Some days past, not that long back, Terry and I embarked on a long-talked-about field trip. We left Cedar Key before daybreak. Terry drove the jeep.
I was his passenger. It was an early spring morning. No one, save school busses, was about.
Terry, of Sundance Studios, is a naturalist with a penchant for wildlife photography. He spent his boyhood in the Carolina backwoods.
As for me, my grandparents were my mentors. My grandmother hailed from the Blackfoot Nation. I inherited my love of nature.
We chose to go north up Route 345, then to head back along the river as far as roads and trails would take us. We passed through fields of red grass and along roadsides with patches of multicolored wild phlox.
Roadside ditches are spotted here and there by tall, purple-violet thistles with blooms as large as an open hand. Butterflies like these thistles. Maturing patches of wild mustard stand in fields of grazing cattle.
Remains of a deer, rediscovered by waking buzzards and crows, lay to the side, well-picked ribs rising skyward then dropping back on themselves.
Most of the trails and ditches had been flooded by the recent rains making traveling difficult. We wanted to get into back areas, a futile effort.
At Fowler's Bluff, we stopped to visit with John Cook. He normally is a late riser, but by now it was mid-morning. John was downing his first cup of coffee.
Terry and John talked a couple of minutes. I was enamored with a large, tall hickory tree, a pig hickory, just now gaining spring foliage.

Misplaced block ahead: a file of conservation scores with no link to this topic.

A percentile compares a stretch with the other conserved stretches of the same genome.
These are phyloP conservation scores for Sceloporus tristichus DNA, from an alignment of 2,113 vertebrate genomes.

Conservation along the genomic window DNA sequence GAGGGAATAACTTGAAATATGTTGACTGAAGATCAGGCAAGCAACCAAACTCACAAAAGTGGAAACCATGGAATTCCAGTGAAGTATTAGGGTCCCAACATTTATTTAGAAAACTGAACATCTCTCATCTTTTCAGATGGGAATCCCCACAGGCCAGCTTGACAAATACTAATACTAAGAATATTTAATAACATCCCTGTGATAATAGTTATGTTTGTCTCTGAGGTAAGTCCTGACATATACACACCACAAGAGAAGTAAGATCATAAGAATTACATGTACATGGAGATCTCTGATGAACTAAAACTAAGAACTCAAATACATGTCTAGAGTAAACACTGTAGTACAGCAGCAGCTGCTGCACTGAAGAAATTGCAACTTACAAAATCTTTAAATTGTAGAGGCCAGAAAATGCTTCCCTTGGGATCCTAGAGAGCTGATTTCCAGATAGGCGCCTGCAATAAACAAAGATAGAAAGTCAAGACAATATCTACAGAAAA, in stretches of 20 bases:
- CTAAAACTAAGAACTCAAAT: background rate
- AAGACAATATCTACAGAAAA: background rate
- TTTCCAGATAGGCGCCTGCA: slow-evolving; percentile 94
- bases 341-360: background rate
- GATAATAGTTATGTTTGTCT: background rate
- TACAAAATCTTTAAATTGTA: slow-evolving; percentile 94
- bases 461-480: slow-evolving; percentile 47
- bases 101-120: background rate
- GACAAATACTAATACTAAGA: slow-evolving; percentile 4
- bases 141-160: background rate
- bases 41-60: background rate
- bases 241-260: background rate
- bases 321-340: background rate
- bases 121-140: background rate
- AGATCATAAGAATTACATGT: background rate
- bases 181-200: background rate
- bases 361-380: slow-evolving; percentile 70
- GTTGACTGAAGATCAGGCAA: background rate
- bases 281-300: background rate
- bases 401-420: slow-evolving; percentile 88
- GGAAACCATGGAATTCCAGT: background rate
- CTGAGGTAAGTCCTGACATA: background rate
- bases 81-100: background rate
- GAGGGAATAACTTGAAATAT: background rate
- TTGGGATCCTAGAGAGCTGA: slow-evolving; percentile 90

John lives along the banks of the River in deep hardwoods. The smells in the air of dropping and decaying bark, nuts, limbs and last year's foliage were pungent.
Terry, with John's willingness, finagled a trip on the River. What an experience.
The water was not yet high from upstream floods, which take weeks to get here.
The water, clear, deep and red from tannins in the swamps carried flotsam from the storms, floating logs and debris.
The wind was still up some from the past several days. We floated with the current down the opposite shore, motoring into a couple creeks.
We heard but didn't see woodpeckers, followed an anhinga from stop to stop as it flew ahead of us, and shied a number of turtles sunning on logs as the sun lifted in the sky.
A few gators had managed to crawl partially out of the water. We got near a few reluctant to slide back into the cold water. A couple of them were about eight feet long.
Looking at them face on, you can see how wide a gator can be. They were blacker than the deep red water and easy to spot, their bony ridges above the surface.
Returning, we parked the boat at John's dock, noting the scents from new blossoms. Terry and I headed back to the Cedar Keys through the Refuge. We saw flowers of note and several butterflies; not much animal life.
As you travel about this week, note the undergrowth rapidly springing up. Take a trip in the next few days while you can still see through the bush.
So, till next time, join me in a search for Trouble in Cedar Key.